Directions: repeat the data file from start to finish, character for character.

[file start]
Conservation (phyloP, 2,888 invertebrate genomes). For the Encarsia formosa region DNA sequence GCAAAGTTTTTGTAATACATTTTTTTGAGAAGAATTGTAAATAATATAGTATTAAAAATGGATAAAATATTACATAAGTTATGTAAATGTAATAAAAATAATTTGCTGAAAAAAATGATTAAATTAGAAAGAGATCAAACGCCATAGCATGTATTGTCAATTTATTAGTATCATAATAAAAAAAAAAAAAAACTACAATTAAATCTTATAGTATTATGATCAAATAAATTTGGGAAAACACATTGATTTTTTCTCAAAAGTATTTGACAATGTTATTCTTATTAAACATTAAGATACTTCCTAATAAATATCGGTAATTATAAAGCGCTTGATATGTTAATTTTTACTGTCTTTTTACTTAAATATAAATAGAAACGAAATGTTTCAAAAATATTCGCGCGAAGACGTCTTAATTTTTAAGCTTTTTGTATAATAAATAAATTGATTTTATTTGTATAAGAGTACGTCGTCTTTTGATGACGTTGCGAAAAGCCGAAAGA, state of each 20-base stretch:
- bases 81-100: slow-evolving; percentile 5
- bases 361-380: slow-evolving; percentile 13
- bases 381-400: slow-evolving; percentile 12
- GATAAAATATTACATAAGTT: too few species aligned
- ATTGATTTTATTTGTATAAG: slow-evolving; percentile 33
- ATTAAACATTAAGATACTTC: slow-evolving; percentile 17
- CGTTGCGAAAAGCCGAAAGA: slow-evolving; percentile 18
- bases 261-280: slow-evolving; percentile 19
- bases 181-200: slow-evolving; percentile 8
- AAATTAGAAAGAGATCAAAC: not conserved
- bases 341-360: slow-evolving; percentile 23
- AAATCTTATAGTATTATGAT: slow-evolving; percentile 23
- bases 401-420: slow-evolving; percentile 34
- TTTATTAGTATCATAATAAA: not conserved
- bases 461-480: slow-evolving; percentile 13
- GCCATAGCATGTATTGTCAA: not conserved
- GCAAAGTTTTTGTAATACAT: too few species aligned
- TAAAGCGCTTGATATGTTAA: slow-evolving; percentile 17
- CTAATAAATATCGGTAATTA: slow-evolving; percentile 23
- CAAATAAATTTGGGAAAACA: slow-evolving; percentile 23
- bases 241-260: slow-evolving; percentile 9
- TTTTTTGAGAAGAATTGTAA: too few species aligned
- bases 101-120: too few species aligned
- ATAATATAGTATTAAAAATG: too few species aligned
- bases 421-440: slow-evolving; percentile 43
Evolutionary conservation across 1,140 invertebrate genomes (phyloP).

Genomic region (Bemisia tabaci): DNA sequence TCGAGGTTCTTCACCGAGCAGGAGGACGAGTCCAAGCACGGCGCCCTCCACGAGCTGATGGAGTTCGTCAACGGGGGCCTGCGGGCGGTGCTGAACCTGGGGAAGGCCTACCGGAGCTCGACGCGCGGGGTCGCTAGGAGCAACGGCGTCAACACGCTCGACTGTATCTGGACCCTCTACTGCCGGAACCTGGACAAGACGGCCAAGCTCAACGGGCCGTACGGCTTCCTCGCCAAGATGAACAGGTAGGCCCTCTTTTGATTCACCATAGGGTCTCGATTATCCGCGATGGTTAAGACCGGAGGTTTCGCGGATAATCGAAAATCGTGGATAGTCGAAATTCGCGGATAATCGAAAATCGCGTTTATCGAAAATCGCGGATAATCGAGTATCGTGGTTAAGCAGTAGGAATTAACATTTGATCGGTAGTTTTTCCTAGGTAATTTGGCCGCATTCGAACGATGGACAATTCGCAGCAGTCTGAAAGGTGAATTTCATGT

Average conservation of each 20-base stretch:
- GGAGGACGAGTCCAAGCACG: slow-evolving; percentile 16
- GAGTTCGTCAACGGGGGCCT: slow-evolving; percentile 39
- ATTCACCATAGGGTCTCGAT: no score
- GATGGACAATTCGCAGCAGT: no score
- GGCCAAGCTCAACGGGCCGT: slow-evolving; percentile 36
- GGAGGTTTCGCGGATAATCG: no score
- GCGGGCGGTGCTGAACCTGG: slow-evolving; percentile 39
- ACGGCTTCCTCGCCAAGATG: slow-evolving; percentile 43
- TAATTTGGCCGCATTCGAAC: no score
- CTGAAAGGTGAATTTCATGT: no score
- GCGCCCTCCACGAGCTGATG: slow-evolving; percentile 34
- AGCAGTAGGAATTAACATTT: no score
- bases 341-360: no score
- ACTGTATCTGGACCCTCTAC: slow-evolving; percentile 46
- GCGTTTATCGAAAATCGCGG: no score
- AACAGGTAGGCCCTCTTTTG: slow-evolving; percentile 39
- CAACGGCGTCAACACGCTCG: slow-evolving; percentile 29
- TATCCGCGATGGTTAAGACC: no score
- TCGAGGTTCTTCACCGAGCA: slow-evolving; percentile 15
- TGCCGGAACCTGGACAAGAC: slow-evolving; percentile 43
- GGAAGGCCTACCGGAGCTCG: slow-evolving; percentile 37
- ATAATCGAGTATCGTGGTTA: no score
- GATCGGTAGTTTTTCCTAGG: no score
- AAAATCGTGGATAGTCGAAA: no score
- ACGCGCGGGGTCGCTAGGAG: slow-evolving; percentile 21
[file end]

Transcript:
Conservation (phyloP, 2,888 invertebrate genomes). For the Encarsia formosa region DNA sequence GCAAAGTTTTTGTAATACATTTTTTTGAGAAGAATTGTAAATAATATAGTATTAAAAATGGATAAAATATTACATAAGTTATGTAAATGTAATAAAAATAATTTGCTGAAAAAAATGATTAAATTAGAAAGAGATCAAACGCCATAGCATGTATTGTCAATTTATTAGTATCATAATAAAAAAAAAAAAAAACTACAATTAAATCTTATAGTATTATGATCAAATAAATTTGGGAAAACACATTGATTTTTTCTCAAAAGTATTTGACAATGTTATTCTTATTAAACATTAAGATACTTCCTAATAAATATCGGTAATTATAAAGCGCTTGATATGTTAATTTTTACTGTCTTTTTACTTAAATATAAATAGAAACGAAATGTTTCAAAAATATTCGCGCGAAGACGTCTTAATTTTTAAGCTTTTTGTATAATAAATAAATTGATTTTATTTGTATAAGAGTACGTCGTCTTTTGATGACGTTGCGAAAAGCCGAAAGA, state of each 20-base stretch:
- bases 81-100: slow-evolving; percentile 5
- bases 361-380: slow-evolving; percentile 13
- bases 381-400: slow-evolving; percentile 12
- GATAAAATATTACATAAGTT: too few species aligned
- ATTGATTTTATTTGTATAAG: slow-evolving; percentile 33
- ATTAAACATTAAGATACTTC: slow-evolving; percentile 17
- CGTTGCGAAAAGCCGAAAGA: slow-evolving; percentile 18
- bases 261-280: slow-evolving; percentile 19
- bases 181-200: slow-evolving; percentile 8
- AAATTAGAAAGAGATCAAAC: not conserved
- bases 341-360: slow-evolving; percentile 23
- AAATCTTATAGTATTATGAT: slow-evolving; percentile 23
- bases 401-420: slow-evolving; percentile 34
- TTTATTAGTATCATAATAAA: not conserved
- bases 461-480: slow-evolving; percentile 13
- GCCATAGCATGTATTGTCAA: not conserved
- GCAAAGTTTTTGTAATACAT: too few species aligned
- TAAAGCGCTTGATATGTTAA: slow-evolving; percentile 17
- CTAATAAATATCGGTAATTA: slow-evolving; percentile 23
- CAAATAAATTTGGGAAAACA: slow-evolving; percentile 23
- bases 241-260: slow-evolving; percentile 9
- TTTTTTGAGAAGAATTGTAA: too few species aligned
- bases 101-120: too few species aligned
- ATAATATAGTATTAAAAATG: too few species aligned
- bases 421-440: slow-evolving; percentile 43
Evolutionary conservation across 1,140 invertebrate genomes (phyloP).

Genomic region (Bemisia tabaci): DNA sequence TCGAGGTTCTTCACCGAGCAGGAGGACGAGTCCAAGCACGGCGCCCTCCACGAGCTGATGGAGTTCGTCAACGGGGGCCTGCGGGCGGTGCTGAACCTGGGGAAGGCCTACCGGAGCTCGACGCGCGGGGTCGCTAGGAGCAACGGCGTCAACACGCTCGACTGTATCTGGACCCTCTACTGCCGGAACCTGGACAAGACGGCCAAGCTCAACGGGCCGTACGGCTTCCTCGCCAAGATGAACAGGTAGGCCCTCTTTTGATTCACCATAGGGTCTCGATTATCCGCGATGGTTAAGACCGGAGGTTTCGCGGATAATCGAAAATCGTGGATAGTCGAAATTCGCGGATAATCGAAAATCGCGTTTATCGAAAATCGCGGATAATCGAGTATCGTGGTTAAGCAGTAGGAATTAACATTTGATCGGTAGTTTTTCCTAGGTAATTTGGCCGCATTCGAACGATGGACAATTCGCAGCAGTCTGAAAGGTGAATTTCATGT

Average conservation of each 20-base stretch:
- GGAGGACGAGTCCAAGCACG: slow-evolving; percentile 16
- GAGTTCGTCAACGGGGGCCT: slow-evolving; percentile 39
- ATTCACCATAGGGTCTCGAT: no score
- GATGGACAATTCGCAGCAGT: no score
- GGCCAAGCTCAACGGGCCGT: slow-evolving; percentile 36
- GGAGGTTTCGCGGATAATCG: no score
- GCGGGCGGTGCTGAACCTGG: slow-evolving; percentile 39
- ACGGCTTCCTCGCCAAGATG: slow-evolving; percentile 43
- TAATTTGGCCGCATTCGAAC: no score
- CTGAAAGGTGAATTTCATGT: no score
- GCGCCCTCCACGAGCTGATG: slow-evolving; percentile 34
- AGCAGTAGGAATTAACATTT: no score
- bases 341-360: no score
- ACTGTATCTGGACCCTCTAC: slow-evolving; percentile 46
- GCGTTTATCGAAAATCGCGG: no score
- AACAGGTAGGCCCTCTTTTG: slow-evolving; percentile 39
- CAACGGCGTCAACACGCTCG: slow-evolving; percentile 29
- TATCCGCGATGGTTAAGACC: no score
- TCGAGGTTCTTCACCGAGCA: slow-evolving; percentile 15
- TGCCGGAACCTGGACAAGAC: slow-evolving; percentile 43
- GGAAGGCCTACCGGAGCTCG: slow-evolving; percentile 37
- ATAATCGAGTATCGTGGTTA: no score
- GATCGGTAGTTTTTCCTAGG: no score
- AAAATCGTGGATAGTCGAAA: no score
- ACGCGCGGGGTCGCTAGGAG: slow-evolving; percentile 21